Accepted by Journal of Atmospheric Sciences
The feedback concept has been used by several authors in the climatology field to describe model behavior and to assess the importance of different intervening mechanisms. Here, a simple global model of climate has been built to analyze the water vapor feedback, making use of elementary laws and parameterizations as determined by GCM results of CO2 doubling experiments. Beyond a static quantification of the water feedback, a more general formal definition of feedback gain based on the Tangent Linear System is introduced. This definition recovers the dynamical aspect of the system response to perturbation of Bode’s original concept.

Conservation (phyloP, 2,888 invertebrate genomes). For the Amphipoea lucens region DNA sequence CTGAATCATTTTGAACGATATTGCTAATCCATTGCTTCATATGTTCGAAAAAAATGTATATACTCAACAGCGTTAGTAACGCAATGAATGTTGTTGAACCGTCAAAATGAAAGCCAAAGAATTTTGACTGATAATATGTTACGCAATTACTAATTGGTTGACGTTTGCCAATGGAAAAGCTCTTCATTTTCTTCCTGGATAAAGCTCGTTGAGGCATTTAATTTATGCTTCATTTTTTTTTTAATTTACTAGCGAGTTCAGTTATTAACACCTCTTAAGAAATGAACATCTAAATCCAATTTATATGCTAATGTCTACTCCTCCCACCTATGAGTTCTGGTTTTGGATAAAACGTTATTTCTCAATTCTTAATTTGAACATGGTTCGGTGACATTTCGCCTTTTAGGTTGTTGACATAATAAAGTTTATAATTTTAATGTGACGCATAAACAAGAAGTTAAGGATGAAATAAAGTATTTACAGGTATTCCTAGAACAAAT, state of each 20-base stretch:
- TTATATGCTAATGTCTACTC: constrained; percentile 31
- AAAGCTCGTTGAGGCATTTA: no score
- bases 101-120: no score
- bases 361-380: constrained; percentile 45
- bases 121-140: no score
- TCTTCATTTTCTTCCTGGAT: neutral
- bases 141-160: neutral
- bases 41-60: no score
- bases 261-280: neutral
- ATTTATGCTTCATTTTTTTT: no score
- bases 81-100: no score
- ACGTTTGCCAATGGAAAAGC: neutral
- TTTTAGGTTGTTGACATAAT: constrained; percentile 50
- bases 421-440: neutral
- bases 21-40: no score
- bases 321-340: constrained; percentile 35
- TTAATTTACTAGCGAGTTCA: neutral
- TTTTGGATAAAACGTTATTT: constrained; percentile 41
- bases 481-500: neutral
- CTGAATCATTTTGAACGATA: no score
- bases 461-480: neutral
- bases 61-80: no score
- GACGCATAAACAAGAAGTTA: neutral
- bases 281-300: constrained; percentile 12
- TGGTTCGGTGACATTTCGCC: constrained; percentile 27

Two conclusions are drawn from the model : (i) The water vapor effect is found to have a feedback gain of 36 % (1.6 factor), comparable with results from GCM analyzes, but with a very long characteristic time of over four years. (ii) The water vapor feedback is found negative for time scales below four years and positive for longer time scales. As a consequence, the water vapor feedback is fully active only in response to perturbations that last ten years at least. This suggests that the water vapor feedback could reduce the natural variability due to tropospheric temperature perturbations over short time scales while enhancing it over longer time scales.